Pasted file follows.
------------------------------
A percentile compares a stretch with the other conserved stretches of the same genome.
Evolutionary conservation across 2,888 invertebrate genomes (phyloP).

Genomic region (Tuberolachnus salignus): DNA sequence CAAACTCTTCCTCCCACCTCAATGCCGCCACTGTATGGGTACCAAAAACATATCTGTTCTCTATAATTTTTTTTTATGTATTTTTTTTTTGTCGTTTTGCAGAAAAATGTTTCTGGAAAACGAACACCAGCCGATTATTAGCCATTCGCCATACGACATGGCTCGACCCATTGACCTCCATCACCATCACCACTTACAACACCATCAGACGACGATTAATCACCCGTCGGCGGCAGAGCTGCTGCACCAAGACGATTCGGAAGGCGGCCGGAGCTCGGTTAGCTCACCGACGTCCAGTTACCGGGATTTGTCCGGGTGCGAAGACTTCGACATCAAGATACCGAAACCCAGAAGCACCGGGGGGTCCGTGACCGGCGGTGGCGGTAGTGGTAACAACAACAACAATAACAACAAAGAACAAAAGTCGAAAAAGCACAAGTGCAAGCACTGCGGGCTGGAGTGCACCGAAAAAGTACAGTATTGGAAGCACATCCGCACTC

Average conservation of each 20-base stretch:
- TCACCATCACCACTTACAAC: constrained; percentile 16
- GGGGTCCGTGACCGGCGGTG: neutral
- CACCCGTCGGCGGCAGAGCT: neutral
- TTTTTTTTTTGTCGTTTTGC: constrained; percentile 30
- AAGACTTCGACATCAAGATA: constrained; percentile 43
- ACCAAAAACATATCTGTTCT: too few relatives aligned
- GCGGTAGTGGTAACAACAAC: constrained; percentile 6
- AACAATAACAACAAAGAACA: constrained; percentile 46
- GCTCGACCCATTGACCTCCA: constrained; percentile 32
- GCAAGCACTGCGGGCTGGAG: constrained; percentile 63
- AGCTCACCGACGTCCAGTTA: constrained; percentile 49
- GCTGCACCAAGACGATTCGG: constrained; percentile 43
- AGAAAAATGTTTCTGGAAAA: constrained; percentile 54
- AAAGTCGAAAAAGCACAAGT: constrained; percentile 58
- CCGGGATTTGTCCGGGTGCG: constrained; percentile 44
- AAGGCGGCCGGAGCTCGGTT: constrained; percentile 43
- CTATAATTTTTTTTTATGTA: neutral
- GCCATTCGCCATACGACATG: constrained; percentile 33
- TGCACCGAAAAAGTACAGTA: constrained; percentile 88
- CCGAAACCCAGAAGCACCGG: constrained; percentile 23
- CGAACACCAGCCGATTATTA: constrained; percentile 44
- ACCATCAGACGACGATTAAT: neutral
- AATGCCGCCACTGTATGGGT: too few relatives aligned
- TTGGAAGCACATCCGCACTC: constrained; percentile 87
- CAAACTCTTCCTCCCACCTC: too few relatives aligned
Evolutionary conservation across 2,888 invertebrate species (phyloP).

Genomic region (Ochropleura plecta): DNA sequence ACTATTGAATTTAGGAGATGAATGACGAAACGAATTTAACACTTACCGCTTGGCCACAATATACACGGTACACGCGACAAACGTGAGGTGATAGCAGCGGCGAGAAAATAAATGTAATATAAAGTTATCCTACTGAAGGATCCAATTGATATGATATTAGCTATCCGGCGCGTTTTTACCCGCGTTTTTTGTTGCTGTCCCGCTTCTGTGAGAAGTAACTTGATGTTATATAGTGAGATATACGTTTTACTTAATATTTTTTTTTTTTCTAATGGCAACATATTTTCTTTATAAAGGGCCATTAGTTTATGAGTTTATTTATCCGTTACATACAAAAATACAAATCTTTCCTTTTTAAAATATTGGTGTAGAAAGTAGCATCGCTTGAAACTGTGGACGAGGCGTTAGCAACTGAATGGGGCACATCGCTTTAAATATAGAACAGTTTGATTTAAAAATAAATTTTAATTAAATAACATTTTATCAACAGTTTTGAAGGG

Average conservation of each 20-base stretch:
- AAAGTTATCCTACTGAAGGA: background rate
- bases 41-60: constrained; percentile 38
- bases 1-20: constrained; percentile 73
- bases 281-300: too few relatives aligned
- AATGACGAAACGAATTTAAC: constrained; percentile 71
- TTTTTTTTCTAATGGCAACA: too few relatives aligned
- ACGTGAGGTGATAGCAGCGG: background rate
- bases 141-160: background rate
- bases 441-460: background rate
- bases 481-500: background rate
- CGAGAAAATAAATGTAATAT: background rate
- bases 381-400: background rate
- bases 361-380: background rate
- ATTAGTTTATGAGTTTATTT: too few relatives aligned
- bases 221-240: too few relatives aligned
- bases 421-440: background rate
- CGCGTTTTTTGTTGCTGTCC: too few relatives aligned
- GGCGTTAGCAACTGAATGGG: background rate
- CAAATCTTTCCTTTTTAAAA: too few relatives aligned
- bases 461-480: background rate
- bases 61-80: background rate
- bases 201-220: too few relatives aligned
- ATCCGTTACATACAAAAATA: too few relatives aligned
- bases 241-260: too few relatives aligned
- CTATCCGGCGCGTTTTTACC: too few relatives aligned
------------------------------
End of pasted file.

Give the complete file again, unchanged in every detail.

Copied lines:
A percentile compares a stretch with the other conserved stretches of the same genome.
Evolutionary conservation across 2,888 invertebrate genomes (phyloP).

Genomic region (Tuberolachnus salignus): DNA sequence CAAACTCTTCCTCCCACCTCAATGCCGCCACTGTATGGGTACCAAAAACATATCTGTTCTCTATAATTTTTTTTTATGTATTTTTTTTTTGTCGTTTTGCAGAAAAATGTTTCTGGAAAACGAACACCAGCCGATTATTAGCCATTCGCCATACGACATGGCTCGACCCATTGACCTCCATCACCATCACCACTTACAACACCATCAGACGACGATTAATCACCCGTCGGCGGCAGAGCTGCTGCACCAAGACGATTCGGAAGGCGGCCGGAGCTCGGTTAGCTCACCGACGTCCAGTTACCGGGATTTGTCCGGGTGCGAAGACTTCGACATCAAGATACCGAAACCCAGAAGCACCGGGGGGTCCGTGACCGGCGGTGGCGGTAGTGGTAACAACAACAACAATAACAACAAAGAACAAAAGTCGAAAAAGCACAAGTGCAAGCACTGCGGGCTGGAGTGCACCGAAAAAGTACAGTATTGGAAGCACATCCGCACTC

Average conservation of each 20-base stretch:
- TCACCATCACCACTTACAAC: constrained; percentile 16
- GGGGTCCGTGACCGGCGGTG: neutral
- CACCCGTCGGCGGCAGAGCT: neutral
- TTTTTTTTTTGTCGTTTTGC: constrained; percentile 30
- AAGACTTCGACATCAAGATA: constrained; percentile 43
- ACCAAAAACATATCTGTTCT: too few relatives aligned
- GCGGTAGTGGTAACAACAAC: constrained; percentile 6
- AACAATAACAACAAAGAACA: constrained; percentile 46
- GCTCGACCCATTGACCTCCA: constrained; percentile 32
- GCAAGCACTGCGGGCTGGAG: constrained; percentile 63
- AGCTCACCGACGTCCAGTTA: constrained; percentile 49
- GCTGCACCAAGACGATTCGG: constrained; percentile 43
- AGAAAAATGTTTCTGGAAAA: constrained; percentile 54
- AAAGTCGAAAAAGCACAAGT: constrained; percentile 58
- CCGGGATTTGTCCGGGTGCG: constrained; percentile 44
- AAGGCGGCCGGAGCTCGGTT: constrained; percentile 43
- CTATAATTTTTTTTTATGTA: neutral
- GCCATTCGCCATACGACATG: constrained; percentile 33
- TGCACCGAAAAAGTACAGTA: constrained; percentile 88
- CCGAAACCCAGAAGCACCGG: constrained; percentile 23
- CGAACACCAGCCGATTATTA: constrained; percentile 44
- ACCATCAGACGACGATTAAT: neutral
- AATGCCGCCACTGTATGGGT: too few relatives aligned
- TTGGAAGCACATCCGCACTC: constrained; percentile 87
- CAAACTCTTCCTCCCACCTC: too few relatives aligned
Evolutionary conservation across 2,888 invertebrate species (phyloP).

Genomic region (Ochropleura plecta): DNA sequence ACTATTGAATTTAGGAGATGAATGACGAAACGAATTTAACACTTACCGCTTGGCCACAATATACACGGTACACGCGACAAACGTGAGGTGATAGCAGCGGCGAGAAAATAAATGTAATATAAAGTTATCCTACTGAAGGATCCAATTGATATGATATTAGCTATCCGGCGCGTTTTTACCCGCGTTTTTTGTTGCTGTCCCGCTTCTGTGAGAAGTAACTTGATGTTATATAGTGAGATATACGTTTTACTTAATATTTTTTTTTTTTCTAATGGCAACATATTTTCTTTATAAAGGGCCATTAGTTTATGAGTTTATTTATCCGTTACATACAAAAATACAAATCTTTCCTTTTTAAAATATTGGTGTAGAAAGTAGCATCGCTTGAAACTGTGGACGAGGCGTTAGCAACTGAATGGGGCACATCGCTTTAAATATAGAACAGTTTGATTTAAAAATAAATTTTAATTAAATAACATTTTATCAACAGTTTTGAAGGG

Average conservation of each 20-base stretch:
- AAAGTTATCCTACTGAAGGA: background rate
- bases 41-60: constrained; percentile 38
- bases 1-20: constrained; percentile 73
- bases 281-300: too few relatives aligned
- AATGACGAAACGAATTTAAC: constrained; percentile 71
- TTTTTTTTCTAATGGCAACA: too few relatives aligned
- ACGTGAGGTGATAGCAGCGG: background rate
- bases 141-160: background rate
- bases 441-460: background rate
- bases 481-500: background rate
- CGAGAAAATAAATGTAATAT: background rate
- bases 381-400: background rate
- bases 361-380: background rate
- ATTAGTTTATGAGTTTATTT: too few relatives aligned
- bases 221-240: too few relatives aligned
- bases 421-440: background rate
- CGCGTTTTTTGTTGCTGTCC: too few relatives aligned
- GGCGTTAGCAACTGAATGGG: background rate
- CAAATCTTTCCTTTTTAAAA: too few relatives aligned
- bases 461-480: background rate
- bases 61-80: background rate
- bases 201-220: too few relatives aligned
- ATCCGTTACATACAAAAATA: too few relatives aligned
- bases 241-260: too few relatives aligned
- CTATCCGGCGCGTTTTTACC: too few relatives aligned